In countless ways big and small, Colleen Ritzer of Andover, a teacher in Danvers, was remembered over the past week by those who knew her and many more who didn’t but wish they had.
At a night field hockey game between Danvers and Andover last Friday, a pink sign on poster board was tacked to the outside of the concession stand: A ribbon drawn in black magic marker was underscored with the words “Ritzer Strong.”
At Fenway Park during the opening game of the World Series between the Boston Red Sox and the St. Louis Cardinals last Wednesday night, a moment of silence was held in Ritzer’s honor while the giant scoreboard flashed a smiling image of Ritzer, the name of her hometown, and the age she died: 24.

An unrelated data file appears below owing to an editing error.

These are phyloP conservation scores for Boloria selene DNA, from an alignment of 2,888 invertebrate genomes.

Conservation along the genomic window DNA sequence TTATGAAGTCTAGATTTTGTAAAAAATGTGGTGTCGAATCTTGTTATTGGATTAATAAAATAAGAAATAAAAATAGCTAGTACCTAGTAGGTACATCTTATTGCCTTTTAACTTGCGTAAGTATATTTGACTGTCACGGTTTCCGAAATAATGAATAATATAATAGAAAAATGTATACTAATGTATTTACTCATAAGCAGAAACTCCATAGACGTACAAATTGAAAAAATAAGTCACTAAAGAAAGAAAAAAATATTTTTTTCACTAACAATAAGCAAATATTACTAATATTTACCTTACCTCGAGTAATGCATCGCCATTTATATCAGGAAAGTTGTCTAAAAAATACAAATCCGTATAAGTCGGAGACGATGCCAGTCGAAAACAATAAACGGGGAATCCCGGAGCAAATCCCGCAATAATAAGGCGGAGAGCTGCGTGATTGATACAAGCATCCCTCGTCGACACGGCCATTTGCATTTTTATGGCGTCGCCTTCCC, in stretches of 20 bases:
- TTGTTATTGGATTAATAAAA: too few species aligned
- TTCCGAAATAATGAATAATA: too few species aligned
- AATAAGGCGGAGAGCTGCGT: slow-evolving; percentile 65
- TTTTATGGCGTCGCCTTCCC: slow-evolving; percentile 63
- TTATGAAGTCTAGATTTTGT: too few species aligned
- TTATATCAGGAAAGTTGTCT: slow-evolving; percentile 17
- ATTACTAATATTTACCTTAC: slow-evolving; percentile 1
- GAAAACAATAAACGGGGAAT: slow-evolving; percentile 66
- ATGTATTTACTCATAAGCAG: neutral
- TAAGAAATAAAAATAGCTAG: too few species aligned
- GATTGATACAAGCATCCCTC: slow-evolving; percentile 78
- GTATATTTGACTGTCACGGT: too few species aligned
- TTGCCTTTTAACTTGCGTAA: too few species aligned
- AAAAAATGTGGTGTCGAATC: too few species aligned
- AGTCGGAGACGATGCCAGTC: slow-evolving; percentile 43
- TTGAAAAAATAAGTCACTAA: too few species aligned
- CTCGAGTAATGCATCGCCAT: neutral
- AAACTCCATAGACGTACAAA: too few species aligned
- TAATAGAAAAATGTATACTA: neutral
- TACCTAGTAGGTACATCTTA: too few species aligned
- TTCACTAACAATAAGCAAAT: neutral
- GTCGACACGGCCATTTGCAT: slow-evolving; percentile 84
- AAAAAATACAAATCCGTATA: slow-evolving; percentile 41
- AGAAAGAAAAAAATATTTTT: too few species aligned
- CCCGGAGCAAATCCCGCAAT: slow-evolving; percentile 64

For people who knew her, the week following her murder allegedly at the hands of one of her 14-year-old math students at Danvers High School was filled with as much grief as unanswered questions.
Joe Spanos, a retired Andover High School teacher who taught Ritzer, said he cried when he heard the news.
“She was a great student,” he said, adding that she was in his TV production class, even working as a teaching assistant for a while. “She always wanted to be a teacher.”
Close friend Jennifer Berger, who graduated with Ritzer and kept in touch with her right up to the weekend before her death, tried to stress the positive.
“She was just an amazing person who loved life,” said Berger, who graduated with Ritzer. The two went to elementary and middle school together and hung out the weekend before her death, watching the Red Sox game on TV.
“She was so kind and caring,” Berger said. “She could find joy in the littlest things in life. If she was having a bad day, she would find a quote from a song that would turn it around. I just want people to know how amazing she was. ... She was my go-to best friend. I just can’t believe she is gone.”